Regular readers will know that I’m usually one of the first to moan about the film industry’s habit of remaking old movies. I stand by most of my previous comments, in that remakes are often a lame excuse to capitalise on the goodwill an older version of a movie has garnered (case in point, pretty much every remake of 1970’s and 1980’s horror – Nightmare on Elm Street, Friday the 13th, The Hills Have Eyes, Texas Chainsaw, and so on). Occasionally the original film-makers will be involved, and a remake will make sense (such as the 2013 Evil Dead… you could also argue that Evil Dead II was a remake of sorts of the 1981 original). There remains another category of remakes, and it just so happens that three of these updated versions of classic films rank in my top ten horror movies of all time. This is where new film-makers put a present day spin on horror tales which, quite often, were well made but were limited in some way – perhaps by the technology of the day, or maybe the social landscape has changed to give a story increased relevance. Two of three films I’m referring to here are David Cronenberg’s stunning The Fly, and John Carpenter’s ground-breaking The Thing.
Today’s movie recommendation, however, is a 1979 remake of a 1956 original which, although perhaps not quite scaling the heights of the Cronenberg and Carpenter movies I’ve just mentioned, is still an excellent example of a remake done right. I’m talking about Philip Kaufman’s 1978 INVASION OF THE BODY SNATCHERS.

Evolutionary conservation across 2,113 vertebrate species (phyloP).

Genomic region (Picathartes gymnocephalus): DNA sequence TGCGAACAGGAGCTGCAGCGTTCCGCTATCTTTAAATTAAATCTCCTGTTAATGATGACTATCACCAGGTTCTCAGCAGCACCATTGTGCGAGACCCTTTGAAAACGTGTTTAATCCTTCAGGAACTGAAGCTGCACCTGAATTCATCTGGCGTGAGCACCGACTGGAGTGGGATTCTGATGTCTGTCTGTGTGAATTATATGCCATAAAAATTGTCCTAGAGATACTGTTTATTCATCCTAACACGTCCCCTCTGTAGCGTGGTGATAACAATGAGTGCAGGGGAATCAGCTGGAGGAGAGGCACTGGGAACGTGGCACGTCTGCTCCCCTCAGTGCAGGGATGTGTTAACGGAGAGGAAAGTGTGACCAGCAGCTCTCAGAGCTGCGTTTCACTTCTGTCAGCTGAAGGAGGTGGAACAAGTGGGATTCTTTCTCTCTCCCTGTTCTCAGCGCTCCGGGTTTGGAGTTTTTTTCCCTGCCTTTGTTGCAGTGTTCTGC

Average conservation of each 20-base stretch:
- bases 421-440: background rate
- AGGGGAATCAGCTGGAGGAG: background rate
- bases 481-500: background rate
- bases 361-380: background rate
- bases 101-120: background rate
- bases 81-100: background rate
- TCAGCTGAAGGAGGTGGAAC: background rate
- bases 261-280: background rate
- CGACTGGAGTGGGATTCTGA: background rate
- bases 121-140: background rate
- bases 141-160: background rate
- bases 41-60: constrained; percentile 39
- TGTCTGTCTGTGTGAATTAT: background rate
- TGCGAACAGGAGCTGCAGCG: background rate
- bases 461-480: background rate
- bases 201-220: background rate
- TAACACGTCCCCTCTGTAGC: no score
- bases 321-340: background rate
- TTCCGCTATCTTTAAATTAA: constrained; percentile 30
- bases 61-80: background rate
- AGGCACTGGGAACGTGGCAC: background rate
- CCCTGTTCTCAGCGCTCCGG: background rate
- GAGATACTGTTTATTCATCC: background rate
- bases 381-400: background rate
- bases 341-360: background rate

I owe Ryan Fleming a thank you and an apology. Not only is he a film director, roving reporter and star of AUTUMN: AFTERMATH(page 351), he’s also a top bloke. Many moons ago he was kind enough to send me a copy of today’s film recommendation – BY DAWN’S EARLY LIGHT. I watched it almost straight away, but it’s taken me until now to write up this post.
BDEL is a TV movie from 1990, based on the novel TRINITY’S CHILD by William Prochnau. It boasts an excellent cast including Martin Landau, James Earl Jones, Rebecca De Mornay and Darren McGavin. It was directed by Jack Shoulder, probably best known to genre fans as the director of the divisive NIGHTMARE ON ELM STREET 2: FREDDY’S REVENGE. As usual, a brief synopsis follows. Unfortunately I can’t track down a trailer, so you’ll have to make do with a short clip from the movie. Click the link below for my thoughts.
When a fanatical group opposed to friendly US/Soviet relations explodes a nuclear missile over a Russian city, it begins a chain reaction of accusations and actions. As the clock ticks toward total nuclear annihilation, the American and Soviet leaders race toward a solution, fighting with their own camps as well as with each other. Two air force pilots are ordered to take their B-52 bomber into the air and await further instruction, but when it’s reported that a bomb has killed the President, pilots Cassidy and Moreau are ordered to perform the grand tour: the systematic bombing of all Russian leaders. Can these two follow through on a command that will mark the beginning of the end?
A new issue of SCREAM is always cause for celebration, and this month is no different. As well as interviews with GEORGE ROMERO and DARIO ARGENTO, there’s a great feature on the latter half of the NIGHTMARE ON ELM STREET series and a report on LORD OF TEARS (a very creepy movie I’ll be talking more about in the coming weeks). Visit www.screamhorrormag.com to get hold of a copy. If you’re in the UK, you can buy the mag from any branch of HMV.
Also, if you’re a SCREAM subscriber, click here to enter their STRAIGHT TO YOU giveaway. Five signed copies up for grabs!